Common name: Bushy Nose Plecostomus, Bushy nose catfish, Bristlenose catfish, Bristlenose plec and Bushynose pleco.
Scientific name: Ancistrus Temminckii, Ancistrus Specie
Average Adult Fish Size: 4 inches / 12 cm
Place of Origin: A large part of South America
Typical Tank setup: S. American biotope with rocks, bogwood/driftwood, and plants along with a moderate to strong current.
Recommended Minimum Aquarium Capacity: 10 gallon / 40 litre
Compatibility: Peaceful. A good algae eater that will not usually harm even the smallest fish. Does not eat live plants, just the algae on them.
Temperature: 71 – 80 Deg. F / 22 – 27 Deg. C
Water chemistry: pH 5.8 – 7.5
Feeding: The Bushy nose pleco is an omnivore species, but the bulk of its diet should always consist of vegetable matter. Canned green beans, spinach, lettuce, blanched zucchini, and cucumbers are all relished. Only give your Bushy Nose Pleco occasional treats in the form of live or frozen meaty foods. Algae wafers, spirulina based pellets, and flakes make up a good staple diet.
Sexing: Females sometimes develop head tentacles just like the males, but the head tentacles are normally much more pronounced in the males and most females lack head tentacles altogether.
Breeding: Ancistrus is relatively easy to breed. In the wild, Bushy nose plecos tend to breed when the rainy seasons starts after the dry season. If your Bushy nose plecos are reluctant to spawn you can therefore try to mimic a dry season and the onset of the rainy season in the aquarium. They will usually spawn in a cave or upturned clay flower pot.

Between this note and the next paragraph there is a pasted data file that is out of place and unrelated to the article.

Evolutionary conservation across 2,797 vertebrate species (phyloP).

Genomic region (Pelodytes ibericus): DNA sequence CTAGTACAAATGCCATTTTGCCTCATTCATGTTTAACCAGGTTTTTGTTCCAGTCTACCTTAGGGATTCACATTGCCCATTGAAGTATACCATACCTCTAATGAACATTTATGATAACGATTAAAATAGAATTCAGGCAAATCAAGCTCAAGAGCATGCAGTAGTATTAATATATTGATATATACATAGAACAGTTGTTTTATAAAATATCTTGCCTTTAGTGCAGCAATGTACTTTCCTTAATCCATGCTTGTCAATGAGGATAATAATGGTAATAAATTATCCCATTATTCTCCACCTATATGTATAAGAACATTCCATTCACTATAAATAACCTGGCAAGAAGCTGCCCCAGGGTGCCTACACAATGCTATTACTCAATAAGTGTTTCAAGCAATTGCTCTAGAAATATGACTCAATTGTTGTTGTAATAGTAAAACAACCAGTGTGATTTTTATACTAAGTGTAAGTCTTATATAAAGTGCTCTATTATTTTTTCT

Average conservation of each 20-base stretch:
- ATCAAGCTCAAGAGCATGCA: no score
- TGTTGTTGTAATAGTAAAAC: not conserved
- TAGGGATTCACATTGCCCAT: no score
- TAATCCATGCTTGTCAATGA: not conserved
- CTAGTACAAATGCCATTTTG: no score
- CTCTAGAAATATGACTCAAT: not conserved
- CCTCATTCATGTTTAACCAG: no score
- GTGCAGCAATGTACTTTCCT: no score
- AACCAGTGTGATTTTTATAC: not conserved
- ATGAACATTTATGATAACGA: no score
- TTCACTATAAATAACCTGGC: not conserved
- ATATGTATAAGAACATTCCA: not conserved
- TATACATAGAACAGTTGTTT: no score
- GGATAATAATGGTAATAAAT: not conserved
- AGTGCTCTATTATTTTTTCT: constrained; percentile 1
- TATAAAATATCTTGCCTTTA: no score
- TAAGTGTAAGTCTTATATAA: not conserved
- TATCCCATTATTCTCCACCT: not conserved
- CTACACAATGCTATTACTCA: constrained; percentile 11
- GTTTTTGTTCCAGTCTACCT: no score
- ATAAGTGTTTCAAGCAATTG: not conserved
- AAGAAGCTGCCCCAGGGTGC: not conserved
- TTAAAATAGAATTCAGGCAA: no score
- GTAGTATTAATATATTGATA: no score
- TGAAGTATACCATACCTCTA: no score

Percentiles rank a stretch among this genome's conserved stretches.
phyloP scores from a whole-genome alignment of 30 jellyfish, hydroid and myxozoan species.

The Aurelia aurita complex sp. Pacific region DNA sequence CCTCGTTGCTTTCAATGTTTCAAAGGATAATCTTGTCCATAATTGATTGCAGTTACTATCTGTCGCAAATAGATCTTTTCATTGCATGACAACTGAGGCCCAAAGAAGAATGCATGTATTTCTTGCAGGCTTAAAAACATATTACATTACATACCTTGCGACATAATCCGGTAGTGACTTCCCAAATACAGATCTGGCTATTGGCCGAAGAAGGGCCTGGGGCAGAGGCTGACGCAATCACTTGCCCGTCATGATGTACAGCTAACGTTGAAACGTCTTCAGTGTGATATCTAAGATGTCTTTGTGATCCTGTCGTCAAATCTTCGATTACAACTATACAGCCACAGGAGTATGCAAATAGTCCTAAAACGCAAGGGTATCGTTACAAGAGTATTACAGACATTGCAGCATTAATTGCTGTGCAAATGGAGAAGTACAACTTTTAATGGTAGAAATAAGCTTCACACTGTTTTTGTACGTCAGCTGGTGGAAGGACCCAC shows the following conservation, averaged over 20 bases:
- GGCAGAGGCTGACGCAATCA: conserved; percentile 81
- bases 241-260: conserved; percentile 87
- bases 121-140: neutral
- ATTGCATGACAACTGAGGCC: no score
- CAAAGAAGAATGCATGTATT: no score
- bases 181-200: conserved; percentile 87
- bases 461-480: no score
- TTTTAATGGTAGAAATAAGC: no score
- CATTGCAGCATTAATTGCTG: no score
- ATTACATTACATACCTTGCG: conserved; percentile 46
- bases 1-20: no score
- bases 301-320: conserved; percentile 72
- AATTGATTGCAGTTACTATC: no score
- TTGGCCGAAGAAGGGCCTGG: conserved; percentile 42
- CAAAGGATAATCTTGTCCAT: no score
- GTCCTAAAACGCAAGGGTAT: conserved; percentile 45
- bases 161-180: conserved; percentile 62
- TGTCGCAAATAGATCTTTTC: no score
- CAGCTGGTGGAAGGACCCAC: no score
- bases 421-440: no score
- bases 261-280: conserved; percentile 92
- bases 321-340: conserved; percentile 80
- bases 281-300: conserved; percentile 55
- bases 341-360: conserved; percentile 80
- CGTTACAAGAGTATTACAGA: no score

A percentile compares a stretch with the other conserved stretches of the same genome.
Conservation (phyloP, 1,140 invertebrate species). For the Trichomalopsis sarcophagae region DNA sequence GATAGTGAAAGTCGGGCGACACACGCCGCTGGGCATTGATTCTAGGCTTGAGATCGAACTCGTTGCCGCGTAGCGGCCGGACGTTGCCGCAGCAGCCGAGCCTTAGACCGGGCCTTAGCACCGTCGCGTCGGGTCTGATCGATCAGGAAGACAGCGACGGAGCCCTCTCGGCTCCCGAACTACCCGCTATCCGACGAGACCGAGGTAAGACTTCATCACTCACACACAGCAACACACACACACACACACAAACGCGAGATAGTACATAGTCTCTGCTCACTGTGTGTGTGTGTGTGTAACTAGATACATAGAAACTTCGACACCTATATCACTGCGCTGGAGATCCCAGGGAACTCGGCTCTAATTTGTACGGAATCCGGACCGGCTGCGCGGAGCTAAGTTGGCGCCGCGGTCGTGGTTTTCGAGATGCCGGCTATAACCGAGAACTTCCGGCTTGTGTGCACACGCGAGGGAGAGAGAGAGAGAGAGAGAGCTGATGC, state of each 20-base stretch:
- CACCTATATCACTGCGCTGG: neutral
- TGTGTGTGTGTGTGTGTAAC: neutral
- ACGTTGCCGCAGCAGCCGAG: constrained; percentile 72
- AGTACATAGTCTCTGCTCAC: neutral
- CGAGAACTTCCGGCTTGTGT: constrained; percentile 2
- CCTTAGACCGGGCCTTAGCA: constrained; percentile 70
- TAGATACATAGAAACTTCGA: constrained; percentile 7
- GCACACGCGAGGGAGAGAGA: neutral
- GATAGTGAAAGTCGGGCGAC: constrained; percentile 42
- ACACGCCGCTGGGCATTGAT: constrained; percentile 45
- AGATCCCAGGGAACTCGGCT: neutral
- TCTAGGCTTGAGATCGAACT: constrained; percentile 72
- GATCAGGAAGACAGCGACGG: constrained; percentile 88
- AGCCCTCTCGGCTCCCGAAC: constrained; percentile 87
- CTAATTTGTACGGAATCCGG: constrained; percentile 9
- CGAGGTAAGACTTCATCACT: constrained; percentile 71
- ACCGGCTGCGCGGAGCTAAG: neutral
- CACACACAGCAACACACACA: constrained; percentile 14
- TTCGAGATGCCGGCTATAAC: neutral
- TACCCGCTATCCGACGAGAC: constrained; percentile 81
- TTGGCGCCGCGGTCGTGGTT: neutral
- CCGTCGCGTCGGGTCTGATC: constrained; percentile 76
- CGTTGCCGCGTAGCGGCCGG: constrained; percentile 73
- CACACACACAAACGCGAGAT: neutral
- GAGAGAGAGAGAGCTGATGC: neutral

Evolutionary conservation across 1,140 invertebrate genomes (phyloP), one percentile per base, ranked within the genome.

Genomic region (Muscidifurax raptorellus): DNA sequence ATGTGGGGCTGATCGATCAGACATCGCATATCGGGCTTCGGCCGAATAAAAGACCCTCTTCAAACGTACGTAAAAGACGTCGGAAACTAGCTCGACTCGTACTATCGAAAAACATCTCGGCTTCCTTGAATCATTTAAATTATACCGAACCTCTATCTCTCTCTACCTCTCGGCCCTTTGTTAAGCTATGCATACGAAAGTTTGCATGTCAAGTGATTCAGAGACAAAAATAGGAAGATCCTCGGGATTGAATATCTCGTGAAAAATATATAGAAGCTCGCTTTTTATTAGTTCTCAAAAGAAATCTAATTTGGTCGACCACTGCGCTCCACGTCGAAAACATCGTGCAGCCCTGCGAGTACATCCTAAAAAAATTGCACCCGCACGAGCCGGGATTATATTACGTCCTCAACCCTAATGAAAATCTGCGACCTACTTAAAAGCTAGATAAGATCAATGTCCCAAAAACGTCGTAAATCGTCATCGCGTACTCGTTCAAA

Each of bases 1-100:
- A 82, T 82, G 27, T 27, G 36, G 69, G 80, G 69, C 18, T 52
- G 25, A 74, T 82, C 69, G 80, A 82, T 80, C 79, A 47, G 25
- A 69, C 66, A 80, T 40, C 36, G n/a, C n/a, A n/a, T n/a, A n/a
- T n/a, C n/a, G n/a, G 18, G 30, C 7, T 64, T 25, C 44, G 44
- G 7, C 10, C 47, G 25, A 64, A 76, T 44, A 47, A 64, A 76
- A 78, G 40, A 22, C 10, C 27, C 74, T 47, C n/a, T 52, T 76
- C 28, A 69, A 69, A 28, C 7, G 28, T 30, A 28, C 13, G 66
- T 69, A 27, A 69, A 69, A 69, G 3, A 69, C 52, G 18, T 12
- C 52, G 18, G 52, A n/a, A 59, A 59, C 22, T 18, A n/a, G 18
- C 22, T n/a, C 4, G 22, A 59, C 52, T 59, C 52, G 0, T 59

The Bushy Nose Pleco produces yellow or orange eggs that are guarded and cared for by the male. The male will prevent fungi attacks by fanning fresh water over the eggs and should therefore never be removed from the eggs. The eggs normally darken and hatch after roughly five days. The fry stay close to the spawning site and are guarded by their father. When the yolk sac has been consumed, start feeding with blanched lettuce or canned green beans. Older fry can eat newly hatched brine shrimp and algae wafers. Ancistrus fry are sensitive to organic waste, so frequent water changes are of vital importance.
Additional Information: As with all plecostomus type fish, use a soft, fine mesh net to catch them. Their numerous spines and sharp fins will get stuck in an ordinary coarse net. Bogwood or driftwood in the aquarium is a requirement in order for this species to remain healthy. Bushy Nose are one of the very best plecostomus species for eating algae. A good current along with frequent partial water changes will go a long way toward keeping this pleco happy and healthy. This species is one of the few plecostomus that does not uproot or eat live plants. They are available in dark brown, beige, black, and albino coloration along with regular and long-finned varieties.